Michelle Pujadas is the founder and co-CEO of Zer0 to 5ive, a marketing and communications firm based in Philadelphia, with offices in New York and Pittsburgh. Since 1999, Zer0 to 5ive has helped clients in industries like education, financial services, healthcare, and consumer products build their brands, learn new technologies, and stand out in the marketplace. Thanks to its innovative campaign strategies and experienced team, the company has won scores of creative services awards, such as a silver 2014 Davey Award and multiple Public Relations Society of America (PRSA) Silver Anvil Awards of Excellence and Big Apple awards. Additionally, Michelle Pujadas was named as one of Philadelphia SmartCEO’s 25 Powerhouse Women Leaders in 2013. Prior to starting Zer0 to 5ive, Michelle was a Senior Vice President at Ketchum, where she won the company its first Silver Anvil for its Technology Practice.
How did Zer0 to 5ive start?
MICHELLE PUJADOS: Zer0 to 5ive started back in 1999. We originally started as a strategy firm. We wanted to work with entrepreneurs and give them the right strategy to go to market, because my background working at Ketchum with so many entrepreneurs gave me insights that, while you may be brilliant in technology that doesn’t always mean that you’re brilliant in taking your product to market—packaging it up the right way.
So, I started in 1999, and my very first hire was my husband, because we immediately connected with Safeguard Scientifics—started working with their portfolio companies—and grew very, very rapidly, and I needed somebody who knew how to run a business—not just run marketing. He’s brilliant and he’s still with me now.
What differentiates the company from its competitors?
I feel like one of the things that has always differentiated Zer0 to 5ive, from the very beginning, is that we always thought of ourselves as strategic communications. The value of strategic communications is that we don’t go and presuppose that public relations is the right answer, or advertising is the right answer, or you always need a new website. I think our value has always come with sitting down with the entrepreneur, or large company—because we’ve now worked with many, many large companies—but sitting down and saying, “What are your business challenges?” And how’s it wrapping into a marketing challenge, and then figuring out what’s the message? What’s the channel? And what’s the right way to convey your value proposition? I think that the value that Zer0 to 5ive brings is, you know, sometimes that’s PR, and sometimes that’s digital advertising, sometimes that’s a content strategy, and sometimes it’s a combination of all three; and I think that having that open mind and a broader view of marketing is one of the things that’s really made us go to the top.
Can you share how you came up with the name?
The genesis of the name Zer0 to 5ive is twofold. The first is that, when I was at Ketchum, there was a big tech award called the Fast 50. My team and I waited to see who would win the Fast 50 and it turned out to be a window-type company that was using technology. That was really cool, but at that time, I was working on semiconductors and all this really cool technology, and you know, our opinion was “that’s not technology—semiconductors is technology.” We were working with a lot of startups, so we had an internal joke: “Why should we be Fast 50? Maybe we should be the ‘fast zero to five’ for the emerging tech.”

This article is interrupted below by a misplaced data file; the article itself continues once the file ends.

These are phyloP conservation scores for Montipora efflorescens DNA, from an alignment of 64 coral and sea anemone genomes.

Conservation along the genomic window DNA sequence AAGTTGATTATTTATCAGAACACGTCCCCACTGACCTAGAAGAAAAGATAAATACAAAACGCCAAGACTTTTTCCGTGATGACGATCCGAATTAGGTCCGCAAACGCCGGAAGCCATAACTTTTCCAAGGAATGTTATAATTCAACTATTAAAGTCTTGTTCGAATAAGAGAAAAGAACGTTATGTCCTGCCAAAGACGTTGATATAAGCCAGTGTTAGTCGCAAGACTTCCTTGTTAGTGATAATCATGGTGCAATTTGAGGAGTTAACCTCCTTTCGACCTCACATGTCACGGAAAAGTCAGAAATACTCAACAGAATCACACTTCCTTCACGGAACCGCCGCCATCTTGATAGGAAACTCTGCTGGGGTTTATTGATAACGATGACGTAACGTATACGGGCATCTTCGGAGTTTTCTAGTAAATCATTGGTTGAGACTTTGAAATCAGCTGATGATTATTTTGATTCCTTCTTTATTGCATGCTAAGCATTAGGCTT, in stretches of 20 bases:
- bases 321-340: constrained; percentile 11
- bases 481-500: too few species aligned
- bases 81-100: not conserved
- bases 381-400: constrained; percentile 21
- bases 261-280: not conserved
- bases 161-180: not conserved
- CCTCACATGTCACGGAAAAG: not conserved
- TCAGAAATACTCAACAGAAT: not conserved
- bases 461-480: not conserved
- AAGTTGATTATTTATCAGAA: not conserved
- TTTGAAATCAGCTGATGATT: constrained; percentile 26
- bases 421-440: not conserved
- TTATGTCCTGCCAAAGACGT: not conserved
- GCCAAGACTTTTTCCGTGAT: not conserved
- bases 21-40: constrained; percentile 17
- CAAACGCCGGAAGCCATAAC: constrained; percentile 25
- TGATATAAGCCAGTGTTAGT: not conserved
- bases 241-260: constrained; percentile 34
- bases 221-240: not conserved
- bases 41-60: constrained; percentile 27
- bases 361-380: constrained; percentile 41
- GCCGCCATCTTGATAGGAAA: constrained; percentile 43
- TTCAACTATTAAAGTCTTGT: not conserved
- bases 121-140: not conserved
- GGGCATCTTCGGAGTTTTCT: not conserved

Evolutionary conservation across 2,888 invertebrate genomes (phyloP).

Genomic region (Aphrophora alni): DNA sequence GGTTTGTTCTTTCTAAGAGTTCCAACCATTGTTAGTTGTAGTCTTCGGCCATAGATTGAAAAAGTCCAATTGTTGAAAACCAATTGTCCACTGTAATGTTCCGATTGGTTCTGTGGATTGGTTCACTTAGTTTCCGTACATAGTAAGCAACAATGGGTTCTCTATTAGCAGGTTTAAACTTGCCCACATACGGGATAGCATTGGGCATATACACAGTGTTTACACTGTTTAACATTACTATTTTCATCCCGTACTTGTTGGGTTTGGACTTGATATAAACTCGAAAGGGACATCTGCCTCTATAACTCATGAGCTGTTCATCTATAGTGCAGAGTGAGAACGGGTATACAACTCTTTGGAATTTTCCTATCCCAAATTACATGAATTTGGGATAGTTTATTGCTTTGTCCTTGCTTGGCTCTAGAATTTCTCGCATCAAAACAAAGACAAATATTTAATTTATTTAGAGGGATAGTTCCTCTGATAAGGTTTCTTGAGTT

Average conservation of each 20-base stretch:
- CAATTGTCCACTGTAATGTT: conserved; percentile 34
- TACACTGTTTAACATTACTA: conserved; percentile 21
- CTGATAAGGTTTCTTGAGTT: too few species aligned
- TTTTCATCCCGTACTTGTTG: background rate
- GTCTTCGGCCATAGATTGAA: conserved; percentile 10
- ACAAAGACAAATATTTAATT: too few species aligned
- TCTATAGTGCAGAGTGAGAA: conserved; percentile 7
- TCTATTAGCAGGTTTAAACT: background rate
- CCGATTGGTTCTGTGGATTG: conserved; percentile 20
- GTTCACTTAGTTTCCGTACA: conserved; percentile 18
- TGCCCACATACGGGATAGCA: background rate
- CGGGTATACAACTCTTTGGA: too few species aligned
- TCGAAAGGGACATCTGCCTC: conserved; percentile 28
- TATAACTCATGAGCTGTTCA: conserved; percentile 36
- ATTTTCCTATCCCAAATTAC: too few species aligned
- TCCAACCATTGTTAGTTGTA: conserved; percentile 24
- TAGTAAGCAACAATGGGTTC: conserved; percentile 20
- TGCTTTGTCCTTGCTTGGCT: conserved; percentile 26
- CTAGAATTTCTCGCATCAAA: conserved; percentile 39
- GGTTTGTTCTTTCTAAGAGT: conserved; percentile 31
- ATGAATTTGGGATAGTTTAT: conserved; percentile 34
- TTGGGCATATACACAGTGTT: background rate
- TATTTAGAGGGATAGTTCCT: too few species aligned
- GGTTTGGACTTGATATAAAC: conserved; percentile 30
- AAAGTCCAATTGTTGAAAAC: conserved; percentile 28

That was something that always stayed in my mind, and then soon thereafter I decided to start Zer0 to 5ive, and one of our the cores of Zer0 to 5ive is what we call “the Zer0 to 5ive roadmap.” It’s a six-step process of how you really should go to market. If you have the time and resources to do it correctly, it starts with setting objectives and research, then doing positioning, messaging, brand strategy, brand identity, and ultimately your plan. We’ve used that methodology for all of our clients over 16 years. It keeps people focused on what the job that needs to be done, and it makes sure that you’re not going into the market unaware of market conditions, competitors, and what you might need both on a competitive strategy, but also on the media front.
Are there certain advantages and drawbacks to be co-CEO with your husband?
So I have been working with my husband basically since we started 16 years ago. There are tons of advantages… and rare disadvantages. The advantages are it’s great to be in a business with a partner who you know can’t leave. So many businesses start and the partners have different ideas, and after a couple of years, they dissolve. It wasn’t that the company didn’t have a great idea—it was that people weren’t on the same page, or had different visions. So, one of the great things is knowing that when the hard times come, you always have someone. And, when the great times come, you have someone who really cares and wants to celebrate.
The few disadvantages have to do with logistics. A lot of time, we have to go to the same meeting—at the same time, we have children, and there can be definite logistics problems, but we do different things: he runs more of the business side of things, whereas I do more work with the clients… Although he’s a brilliant marketer, and we definitely bring him into some of our top-tier clients to give his point of view and strategy thoughts as well.